Lucid Culture

JAZZ, CLASSICAL MUSIC AND THE ARTS IN NEW YORK CITY

CD Review: The Flail – A Night at Smalls

Popular in Europe but not yet widely known on this side of the pond, this album will doubtlessly help the Flail reach a wider audience here in the US. Captured live on a particularly inspired night at the popular New York jazz joint Smalls last November, the recording quality here is terrific: there’s virtually no audience noise except the applause at the end of a song or two, and Jean-Marie Migot’s production (he also works with French psychedelic cult artist Jacques Dutronc) perfectly balances the instruments. The quintet’s previous album Never Fear (whose title track is featured here in a much more adventurous version including a somewhat devious bass solo) was a gorgeous collection of smartly arranged songs without words. This one shows the band going out further on a limb while retaining the melodicism that has been their strongest suit. The album opens with a swing number by pianist Brian Marsella titled I Love France, morphing into a tricky polyrhythmic knot and then back to the melody again. Of the two covers here, Ellington’s Oclupaca (if anything Ellington ever did has been underrated, it’s his Latin American Suite, where this one originates) is the best, a lovingly spot-on reinvention whose eerie bossa melody slips and slides out the door and then back in again to see how many people are paying attention. They also tackle Monk’s Trinkle Tinkle, which Smalls’ owner characterized as “Monk on acid” (does anything Monk ever did sound like he wasn’t tripping at the time?)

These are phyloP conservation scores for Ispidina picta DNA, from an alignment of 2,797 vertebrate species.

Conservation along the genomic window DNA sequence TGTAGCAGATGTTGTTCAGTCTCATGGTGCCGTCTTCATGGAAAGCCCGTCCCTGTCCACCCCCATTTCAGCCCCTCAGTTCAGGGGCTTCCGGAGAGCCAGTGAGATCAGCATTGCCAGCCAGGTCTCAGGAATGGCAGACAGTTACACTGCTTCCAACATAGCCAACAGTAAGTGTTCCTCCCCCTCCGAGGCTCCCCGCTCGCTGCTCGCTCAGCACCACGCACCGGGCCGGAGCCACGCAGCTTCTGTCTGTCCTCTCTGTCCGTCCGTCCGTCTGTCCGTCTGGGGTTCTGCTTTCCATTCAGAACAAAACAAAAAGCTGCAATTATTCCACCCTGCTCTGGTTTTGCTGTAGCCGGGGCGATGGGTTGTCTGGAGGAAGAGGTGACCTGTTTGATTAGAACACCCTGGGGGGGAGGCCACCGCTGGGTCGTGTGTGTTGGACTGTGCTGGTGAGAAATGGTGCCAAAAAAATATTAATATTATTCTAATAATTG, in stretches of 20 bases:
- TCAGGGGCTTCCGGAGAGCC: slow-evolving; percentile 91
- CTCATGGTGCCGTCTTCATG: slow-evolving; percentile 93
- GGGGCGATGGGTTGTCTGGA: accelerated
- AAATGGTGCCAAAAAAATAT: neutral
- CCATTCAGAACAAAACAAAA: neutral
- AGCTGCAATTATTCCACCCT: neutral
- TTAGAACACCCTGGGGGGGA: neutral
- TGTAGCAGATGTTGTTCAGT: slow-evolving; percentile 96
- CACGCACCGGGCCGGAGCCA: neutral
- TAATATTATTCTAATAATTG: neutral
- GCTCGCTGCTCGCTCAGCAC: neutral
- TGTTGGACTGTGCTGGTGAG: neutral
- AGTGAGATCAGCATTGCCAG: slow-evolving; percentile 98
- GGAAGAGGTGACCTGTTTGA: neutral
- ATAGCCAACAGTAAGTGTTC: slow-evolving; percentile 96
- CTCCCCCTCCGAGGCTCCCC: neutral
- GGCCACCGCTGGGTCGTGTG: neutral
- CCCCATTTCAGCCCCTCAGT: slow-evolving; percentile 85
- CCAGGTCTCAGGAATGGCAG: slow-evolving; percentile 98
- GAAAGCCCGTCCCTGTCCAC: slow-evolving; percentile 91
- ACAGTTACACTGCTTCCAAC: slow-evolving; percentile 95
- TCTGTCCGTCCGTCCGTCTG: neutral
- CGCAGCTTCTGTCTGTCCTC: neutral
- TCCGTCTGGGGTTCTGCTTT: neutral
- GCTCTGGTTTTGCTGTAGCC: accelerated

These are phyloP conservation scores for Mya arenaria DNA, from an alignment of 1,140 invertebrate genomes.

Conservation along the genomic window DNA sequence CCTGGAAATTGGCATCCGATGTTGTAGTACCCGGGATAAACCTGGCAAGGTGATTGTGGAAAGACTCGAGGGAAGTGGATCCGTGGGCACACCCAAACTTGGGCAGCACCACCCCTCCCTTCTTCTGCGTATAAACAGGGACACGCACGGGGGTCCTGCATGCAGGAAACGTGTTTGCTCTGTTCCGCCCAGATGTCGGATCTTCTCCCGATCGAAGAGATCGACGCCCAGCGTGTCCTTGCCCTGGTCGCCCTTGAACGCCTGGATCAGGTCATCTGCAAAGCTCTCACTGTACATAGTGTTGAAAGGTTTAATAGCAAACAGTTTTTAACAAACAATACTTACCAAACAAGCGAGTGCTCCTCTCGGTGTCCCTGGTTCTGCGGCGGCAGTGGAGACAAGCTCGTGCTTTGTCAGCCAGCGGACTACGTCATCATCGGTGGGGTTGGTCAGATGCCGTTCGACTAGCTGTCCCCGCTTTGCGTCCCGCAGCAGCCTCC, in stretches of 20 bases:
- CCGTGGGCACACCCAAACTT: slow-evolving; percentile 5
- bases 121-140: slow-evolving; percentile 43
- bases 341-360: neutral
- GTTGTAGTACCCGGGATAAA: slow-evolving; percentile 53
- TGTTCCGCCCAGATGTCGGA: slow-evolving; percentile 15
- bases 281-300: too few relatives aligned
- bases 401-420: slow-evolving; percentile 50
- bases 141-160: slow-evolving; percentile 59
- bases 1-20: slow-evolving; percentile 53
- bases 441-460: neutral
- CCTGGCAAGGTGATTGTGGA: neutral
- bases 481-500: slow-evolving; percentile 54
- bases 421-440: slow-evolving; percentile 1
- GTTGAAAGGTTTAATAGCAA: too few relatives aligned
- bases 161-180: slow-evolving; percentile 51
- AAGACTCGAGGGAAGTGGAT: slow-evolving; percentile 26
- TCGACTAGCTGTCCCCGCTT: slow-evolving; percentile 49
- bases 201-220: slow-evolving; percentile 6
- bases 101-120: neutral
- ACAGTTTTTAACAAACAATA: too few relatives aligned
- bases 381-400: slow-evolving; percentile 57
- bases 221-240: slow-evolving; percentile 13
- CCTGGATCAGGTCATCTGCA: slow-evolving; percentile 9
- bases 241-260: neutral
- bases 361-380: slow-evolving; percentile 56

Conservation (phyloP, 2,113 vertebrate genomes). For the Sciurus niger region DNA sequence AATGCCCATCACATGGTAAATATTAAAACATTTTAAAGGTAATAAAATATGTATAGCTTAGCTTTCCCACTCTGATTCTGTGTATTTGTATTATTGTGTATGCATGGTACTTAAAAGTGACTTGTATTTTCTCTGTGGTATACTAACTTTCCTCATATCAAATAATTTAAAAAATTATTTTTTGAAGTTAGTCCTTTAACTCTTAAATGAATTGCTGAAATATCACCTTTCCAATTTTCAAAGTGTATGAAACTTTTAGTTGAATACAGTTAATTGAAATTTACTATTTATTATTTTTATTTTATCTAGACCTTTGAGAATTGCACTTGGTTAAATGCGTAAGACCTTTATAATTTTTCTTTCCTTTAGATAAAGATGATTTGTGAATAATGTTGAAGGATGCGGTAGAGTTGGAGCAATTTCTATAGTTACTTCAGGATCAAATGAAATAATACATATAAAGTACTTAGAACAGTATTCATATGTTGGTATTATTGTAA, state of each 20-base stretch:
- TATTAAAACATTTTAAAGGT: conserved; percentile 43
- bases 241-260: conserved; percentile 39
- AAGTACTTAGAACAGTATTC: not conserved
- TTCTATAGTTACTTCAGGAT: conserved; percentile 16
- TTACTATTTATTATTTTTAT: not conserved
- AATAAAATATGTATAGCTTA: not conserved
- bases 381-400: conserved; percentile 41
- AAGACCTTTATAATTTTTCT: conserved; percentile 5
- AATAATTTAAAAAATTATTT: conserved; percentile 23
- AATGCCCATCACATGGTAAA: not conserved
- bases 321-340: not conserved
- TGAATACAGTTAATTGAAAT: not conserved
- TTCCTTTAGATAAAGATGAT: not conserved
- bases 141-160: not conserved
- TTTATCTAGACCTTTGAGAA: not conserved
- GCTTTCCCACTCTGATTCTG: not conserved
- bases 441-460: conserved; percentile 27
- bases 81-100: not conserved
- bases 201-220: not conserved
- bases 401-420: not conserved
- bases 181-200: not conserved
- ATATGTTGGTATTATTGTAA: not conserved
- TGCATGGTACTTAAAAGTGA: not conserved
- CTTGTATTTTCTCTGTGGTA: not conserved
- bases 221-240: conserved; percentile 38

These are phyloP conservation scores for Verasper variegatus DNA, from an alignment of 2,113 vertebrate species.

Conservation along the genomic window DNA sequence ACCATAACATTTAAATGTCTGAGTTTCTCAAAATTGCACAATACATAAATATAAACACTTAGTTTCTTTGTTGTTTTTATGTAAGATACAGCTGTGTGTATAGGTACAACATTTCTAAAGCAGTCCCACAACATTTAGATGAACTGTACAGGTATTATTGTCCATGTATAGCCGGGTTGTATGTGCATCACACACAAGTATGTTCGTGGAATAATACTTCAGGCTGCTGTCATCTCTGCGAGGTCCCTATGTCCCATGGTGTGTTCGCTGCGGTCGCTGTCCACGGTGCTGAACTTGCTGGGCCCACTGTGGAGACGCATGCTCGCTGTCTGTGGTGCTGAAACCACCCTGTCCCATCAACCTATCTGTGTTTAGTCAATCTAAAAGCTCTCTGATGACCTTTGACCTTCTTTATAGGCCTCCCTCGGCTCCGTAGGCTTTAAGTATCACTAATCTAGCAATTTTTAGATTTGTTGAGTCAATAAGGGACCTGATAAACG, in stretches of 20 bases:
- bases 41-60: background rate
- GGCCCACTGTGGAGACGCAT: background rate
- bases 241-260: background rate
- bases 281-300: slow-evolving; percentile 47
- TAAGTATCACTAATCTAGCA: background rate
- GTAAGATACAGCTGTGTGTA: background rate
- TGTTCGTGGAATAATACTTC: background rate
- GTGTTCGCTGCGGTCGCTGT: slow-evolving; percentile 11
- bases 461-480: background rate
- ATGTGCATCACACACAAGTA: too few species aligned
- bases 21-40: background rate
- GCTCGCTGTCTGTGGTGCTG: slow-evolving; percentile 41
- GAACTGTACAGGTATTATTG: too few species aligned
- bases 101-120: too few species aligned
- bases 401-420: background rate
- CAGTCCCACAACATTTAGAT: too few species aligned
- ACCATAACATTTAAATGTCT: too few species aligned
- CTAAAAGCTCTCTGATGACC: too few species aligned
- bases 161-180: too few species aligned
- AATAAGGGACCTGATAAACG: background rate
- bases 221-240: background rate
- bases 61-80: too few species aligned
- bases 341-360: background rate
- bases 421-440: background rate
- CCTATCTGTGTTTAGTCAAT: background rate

Bassist Reid Taylor’s ebullient Permaflail II, the first part of an unfinished suite, underscores the band’s evident raison d’etre (their definition of “flail” is to “swing like crazy,” this one definitely in the Jason Giambi/Cliff Johnson category. Baseball fans, particularly Yankee fans, will get that one). The album concludes with two cuts by Marsella. No Sex in Spain is a true story (even the hookers were apparently on siesta), but it’s not what you might think, no tense crescendos that end up going nowhere: instead, it’s the piano working with trumpeter Dan Blankinship and saxist Stephan Moutot, building a slinky lounge number as drummer Matt Zebroski playfully kidney-punches the melody with strategically placed offbeats. The tune ends with more than a hint that things didn’t end up as badly as the title would suggest. The cd’s final cut, Slightly Cool is something of a departure for them, a wild “bebop vortex,” as the Flail’s press kit puts it, something they’d like to play as they accept their first Grammy. A joke, of course: this one’s as far outside as the band gets, a brisk run accented by Blankinship line drives all over the place. Not to jinx this unit, but it’s been nice watching them evolve: now’s your chance to get to know them before what promises to be the usual inevitable tour of the big-ticket, big-bucks festivals and clubs. The Flail plays Smalls on Friday, June 27 with sets at 10:30 and around midnight.

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June 10, 2008 - Posted by | Music, Reviews

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